The secret to millennial success.
What made Tinder so hot? A look into one of the biggest millennial success stories to date and how they did it.
By George Biddle | 11th September, 2017
Having burst onto the dating app scene in 2012, Tinder quickly spread like the wildfire it’s name alludes to. A simple review of its user engagement stats present some pretty hot numbers, but did it really win the hearts and minds of young hopefuls across the globe?
Simply put, no, it didn’t. The real answer lies in human psychology. Tinder doesn’t retain such enormous daily activity levels because it provides users with a great dating experience - on the contrary, many who use the platform will match with several fellow swipe-addicts a day and never even so much as send a half-amusing gif to the recipient.
Tricks of the trade.
What really keeps users busy swiping away in the small hours of a Tuesday night is a little something called instant gratification. Almost born with an iPhone in hand, we as the typical millennial have become accustomed to things happening immediately. Perhaps the biggest example of this is the way we socialise, and the way social media platforms such as Facebook, Twitter and Instagram have completely changed how we interact with the world.
Growing up in a world of likes, comments, and instant messaging has manifested a kind of in-built expectation in our brain, where we’re constantly checking to see how many notifications we’ve got. Now, merge that need for constant interaction, with the reaction in the brain that occurs when receiving compliments, and out pops Tinder.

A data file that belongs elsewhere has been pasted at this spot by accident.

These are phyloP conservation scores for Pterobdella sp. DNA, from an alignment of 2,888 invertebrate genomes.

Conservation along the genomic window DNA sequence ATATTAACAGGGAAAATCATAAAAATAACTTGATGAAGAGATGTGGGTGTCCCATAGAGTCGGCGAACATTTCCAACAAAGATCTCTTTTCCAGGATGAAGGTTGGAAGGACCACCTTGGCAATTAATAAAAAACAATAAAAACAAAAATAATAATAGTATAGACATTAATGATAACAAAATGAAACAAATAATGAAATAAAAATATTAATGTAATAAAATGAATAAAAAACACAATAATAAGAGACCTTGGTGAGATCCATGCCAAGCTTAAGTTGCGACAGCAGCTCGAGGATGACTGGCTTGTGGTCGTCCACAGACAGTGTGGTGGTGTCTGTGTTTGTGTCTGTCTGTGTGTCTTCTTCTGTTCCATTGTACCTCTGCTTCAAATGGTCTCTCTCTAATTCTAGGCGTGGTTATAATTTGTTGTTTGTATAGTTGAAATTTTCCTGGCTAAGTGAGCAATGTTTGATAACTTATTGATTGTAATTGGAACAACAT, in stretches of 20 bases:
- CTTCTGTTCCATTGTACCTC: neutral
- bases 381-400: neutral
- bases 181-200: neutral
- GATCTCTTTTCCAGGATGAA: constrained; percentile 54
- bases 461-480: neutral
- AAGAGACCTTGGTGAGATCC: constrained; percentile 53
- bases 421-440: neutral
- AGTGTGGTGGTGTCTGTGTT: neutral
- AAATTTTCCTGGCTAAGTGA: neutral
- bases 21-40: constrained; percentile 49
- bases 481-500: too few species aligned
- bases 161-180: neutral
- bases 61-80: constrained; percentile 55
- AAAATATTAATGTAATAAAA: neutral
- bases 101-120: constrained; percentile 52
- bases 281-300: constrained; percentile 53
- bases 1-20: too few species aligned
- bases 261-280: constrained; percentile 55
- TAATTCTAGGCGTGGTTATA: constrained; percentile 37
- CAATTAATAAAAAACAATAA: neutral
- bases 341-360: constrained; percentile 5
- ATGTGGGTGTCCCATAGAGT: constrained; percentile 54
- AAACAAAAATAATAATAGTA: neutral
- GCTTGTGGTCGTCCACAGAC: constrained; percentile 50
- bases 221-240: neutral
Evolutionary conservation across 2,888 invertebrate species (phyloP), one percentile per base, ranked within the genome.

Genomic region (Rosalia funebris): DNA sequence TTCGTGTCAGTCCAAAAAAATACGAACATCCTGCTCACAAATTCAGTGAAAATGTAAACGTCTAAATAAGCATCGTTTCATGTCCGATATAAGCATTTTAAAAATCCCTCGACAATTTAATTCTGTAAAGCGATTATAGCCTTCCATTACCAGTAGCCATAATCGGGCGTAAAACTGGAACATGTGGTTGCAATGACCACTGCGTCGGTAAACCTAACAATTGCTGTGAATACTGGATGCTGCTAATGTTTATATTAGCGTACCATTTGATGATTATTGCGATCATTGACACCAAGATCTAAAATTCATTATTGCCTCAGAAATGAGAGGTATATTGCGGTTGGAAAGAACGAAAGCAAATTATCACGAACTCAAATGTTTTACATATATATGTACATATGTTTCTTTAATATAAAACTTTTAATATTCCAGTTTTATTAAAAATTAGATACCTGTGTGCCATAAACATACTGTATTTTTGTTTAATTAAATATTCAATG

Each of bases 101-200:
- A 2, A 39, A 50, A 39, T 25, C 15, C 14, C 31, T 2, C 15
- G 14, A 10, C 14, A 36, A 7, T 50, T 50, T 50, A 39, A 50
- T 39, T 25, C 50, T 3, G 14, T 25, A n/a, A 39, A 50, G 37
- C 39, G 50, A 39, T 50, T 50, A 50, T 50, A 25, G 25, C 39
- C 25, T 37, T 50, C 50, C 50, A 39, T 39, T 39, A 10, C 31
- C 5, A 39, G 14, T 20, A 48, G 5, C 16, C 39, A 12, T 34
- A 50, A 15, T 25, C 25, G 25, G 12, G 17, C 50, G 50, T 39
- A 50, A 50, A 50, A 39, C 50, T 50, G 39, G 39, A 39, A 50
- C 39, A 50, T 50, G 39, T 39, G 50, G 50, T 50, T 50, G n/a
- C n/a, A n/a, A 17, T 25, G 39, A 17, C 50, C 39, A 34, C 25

Who doesn’t love the compliment of knowing that someone thinks you’re good looking? Well you may not realise it, but every single time you get a match on Tinder, you’re experiencing this very sensation on a miniature scale, and receiving a very potent form of instant gratification in the process.
People sit on this app all day, swiping away. I’ve seen it happen - on those bored Monday evenings at Uni when everyone gets back from their arduous single afternoon lecture and begin to engage in an evening of witty banter, pulling out their phones for a quick 10 minute swipe and comparison of who’s matched with who, before making chicken goujon’s on toast for dinner. People don’t use Tinder to find relationships, they use it because it provides even the most self-assured people with a quick pick me up, a way to boost self-esteem and quench that millennial-born craving for instant gratification. People become addicted to it.
The same logic can be applied to any field.
The real value here however, is realising that this is by no means restricted to dating apps. When building Signin – an albeit education and recruitment focused app - we took the logic behind this and thought, why can’t we apply the same fundamentals to another audience? What can we do to ensure they use it every single day? And for such a simple addition to the UX design process, this really isn't something you can afford to ignore.